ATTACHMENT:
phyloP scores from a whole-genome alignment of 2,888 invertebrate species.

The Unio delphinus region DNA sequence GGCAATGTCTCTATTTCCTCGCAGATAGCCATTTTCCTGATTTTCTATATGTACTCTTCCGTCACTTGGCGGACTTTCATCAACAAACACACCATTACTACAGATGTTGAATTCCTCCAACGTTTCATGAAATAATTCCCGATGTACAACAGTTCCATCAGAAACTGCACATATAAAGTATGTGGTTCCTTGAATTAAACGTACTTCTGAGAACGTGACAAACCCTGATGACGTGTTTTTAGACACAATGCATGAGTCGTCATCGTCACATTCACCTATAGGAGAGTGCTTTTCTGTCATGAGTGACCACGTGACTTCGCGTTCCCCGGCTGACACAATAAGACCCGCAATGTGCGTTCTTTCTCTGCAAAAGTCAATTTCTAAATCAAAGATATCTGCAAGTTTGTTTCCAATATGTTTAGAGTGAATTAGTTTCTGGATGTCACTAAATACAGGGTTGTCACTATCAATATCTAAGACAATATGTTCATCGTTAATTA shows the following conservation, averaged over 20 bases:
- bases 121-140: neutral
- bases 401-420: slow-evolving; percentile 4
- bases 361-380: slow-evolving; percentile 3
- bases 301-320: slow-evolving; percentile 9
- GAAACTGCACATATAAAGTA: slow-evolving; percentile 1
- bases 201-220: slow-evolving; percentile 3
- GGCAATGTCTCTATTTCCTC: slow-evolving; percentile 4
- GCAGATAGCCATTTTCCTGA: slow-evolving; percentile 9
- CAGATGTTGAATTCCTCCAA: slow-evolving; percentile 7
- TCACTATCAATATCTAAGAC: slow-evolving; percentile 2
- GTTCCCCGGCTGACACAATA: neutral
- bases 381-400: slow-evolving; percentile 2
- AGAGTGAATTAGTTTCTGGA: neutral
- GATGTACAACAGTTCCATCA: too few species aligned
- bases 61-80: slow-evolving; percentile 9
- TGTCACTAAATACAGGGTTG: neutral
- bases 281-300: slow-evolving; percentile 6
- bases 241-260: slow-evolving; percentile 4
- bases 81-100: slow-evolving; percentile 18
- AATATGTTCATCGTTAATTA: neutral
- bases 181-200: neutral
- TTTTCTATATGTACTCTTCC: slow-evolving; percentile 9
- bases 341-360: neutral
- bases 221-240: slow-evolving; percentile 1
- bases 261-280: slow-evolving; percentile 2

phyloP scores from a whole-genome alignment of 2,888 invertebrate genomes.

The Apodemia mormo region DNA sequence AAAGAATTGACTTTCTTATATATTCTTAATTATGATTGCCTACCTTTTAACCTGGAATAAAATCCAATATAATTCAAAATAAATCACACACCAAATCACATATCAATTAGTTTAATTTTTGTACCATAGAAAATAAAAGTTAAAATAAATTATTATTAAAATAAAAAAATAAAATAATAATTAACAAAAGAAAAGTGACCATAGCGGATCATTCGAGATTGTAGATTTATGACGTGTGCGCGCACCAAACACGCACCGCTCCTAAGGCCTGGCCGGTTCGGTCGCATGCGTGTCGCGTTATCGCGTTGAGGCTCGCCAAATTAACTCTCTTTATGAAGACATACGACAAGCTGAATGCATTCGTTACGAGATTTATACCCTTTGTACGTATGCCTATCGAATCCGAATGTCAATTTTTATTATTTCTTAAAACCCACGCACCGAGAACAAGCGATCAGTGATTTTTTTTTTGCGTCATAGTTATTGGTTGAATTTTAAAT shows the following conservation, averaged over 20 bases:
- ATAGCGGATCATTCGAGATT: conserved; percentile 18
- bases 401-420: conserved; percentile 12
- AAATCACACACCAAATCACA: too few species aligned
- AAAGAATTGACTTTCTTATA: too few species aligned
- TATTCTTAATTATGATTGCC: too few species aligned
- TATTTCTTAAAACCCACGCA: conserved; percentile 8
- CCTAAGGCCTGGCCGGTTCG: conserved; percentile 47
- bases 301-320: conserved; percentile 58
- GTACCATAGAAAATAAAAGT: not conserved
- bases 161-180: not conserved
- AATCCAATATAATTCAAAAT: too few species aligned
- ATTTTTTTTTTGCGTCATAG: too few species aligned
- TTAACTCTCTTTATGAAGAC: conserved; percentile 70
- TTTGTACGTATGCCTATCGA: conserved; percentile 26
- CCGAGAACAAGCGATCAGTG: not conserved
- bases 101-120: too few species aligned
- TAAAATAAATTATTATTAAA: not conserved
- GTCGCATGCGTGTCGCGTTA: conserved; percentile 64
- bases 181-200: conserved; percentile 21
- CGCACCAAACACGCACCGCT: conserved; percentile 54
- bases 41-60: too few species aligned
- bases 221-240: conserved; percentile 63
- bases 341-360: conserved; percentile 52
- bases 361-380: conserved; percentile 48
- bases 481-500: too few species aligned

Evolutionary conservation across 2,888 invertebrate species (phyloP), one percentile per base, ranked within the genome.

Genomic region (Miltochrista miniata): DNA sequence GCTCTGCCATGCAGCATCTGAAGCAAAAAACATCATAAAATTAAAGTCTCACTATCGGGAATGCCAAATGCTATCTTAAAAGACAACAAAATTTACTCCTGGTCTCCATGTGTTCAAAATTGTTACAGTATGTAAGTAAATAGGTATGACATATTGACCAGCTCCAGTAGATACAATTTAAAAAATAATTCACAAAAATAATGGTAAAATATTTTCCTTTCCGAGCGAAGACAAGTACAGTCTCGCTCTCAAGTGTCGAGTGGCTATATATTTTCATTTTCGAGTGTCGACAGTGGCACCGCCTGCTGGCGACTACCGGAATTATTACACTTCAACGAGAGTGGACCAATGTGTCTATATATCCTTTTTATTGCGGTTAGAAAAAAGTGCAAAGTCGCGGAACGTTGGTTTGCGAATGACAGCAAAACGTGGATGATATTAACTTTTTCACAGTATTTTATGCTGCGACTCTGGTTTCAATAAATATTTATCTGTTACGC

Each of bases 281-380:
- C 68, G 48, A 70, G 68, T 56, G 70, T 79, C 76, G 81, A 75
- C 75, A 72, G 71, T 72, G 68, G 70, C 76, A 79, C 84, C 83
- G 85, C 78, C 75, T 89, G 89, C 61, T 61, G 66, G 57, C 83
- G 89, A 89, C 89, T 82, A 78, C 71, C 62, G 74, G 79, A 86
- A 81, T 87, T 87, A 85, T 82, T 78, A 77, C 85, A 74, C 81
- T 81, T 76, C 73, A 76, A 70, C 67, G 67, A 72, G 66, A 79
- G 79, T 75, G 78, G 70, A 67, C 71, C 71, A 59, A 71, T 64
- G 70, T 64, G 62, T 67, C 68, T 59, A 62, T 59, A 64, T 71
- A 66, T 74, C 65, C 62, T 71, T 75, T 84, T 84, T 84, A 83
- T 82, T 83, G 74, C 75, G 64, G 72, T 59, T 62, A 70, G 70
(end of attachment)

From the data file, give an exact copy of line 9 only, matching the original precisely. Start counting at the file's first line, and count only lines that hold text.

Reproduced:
- GGCAATGTCTCTATTTCCTC: slow-evolving; percentile 4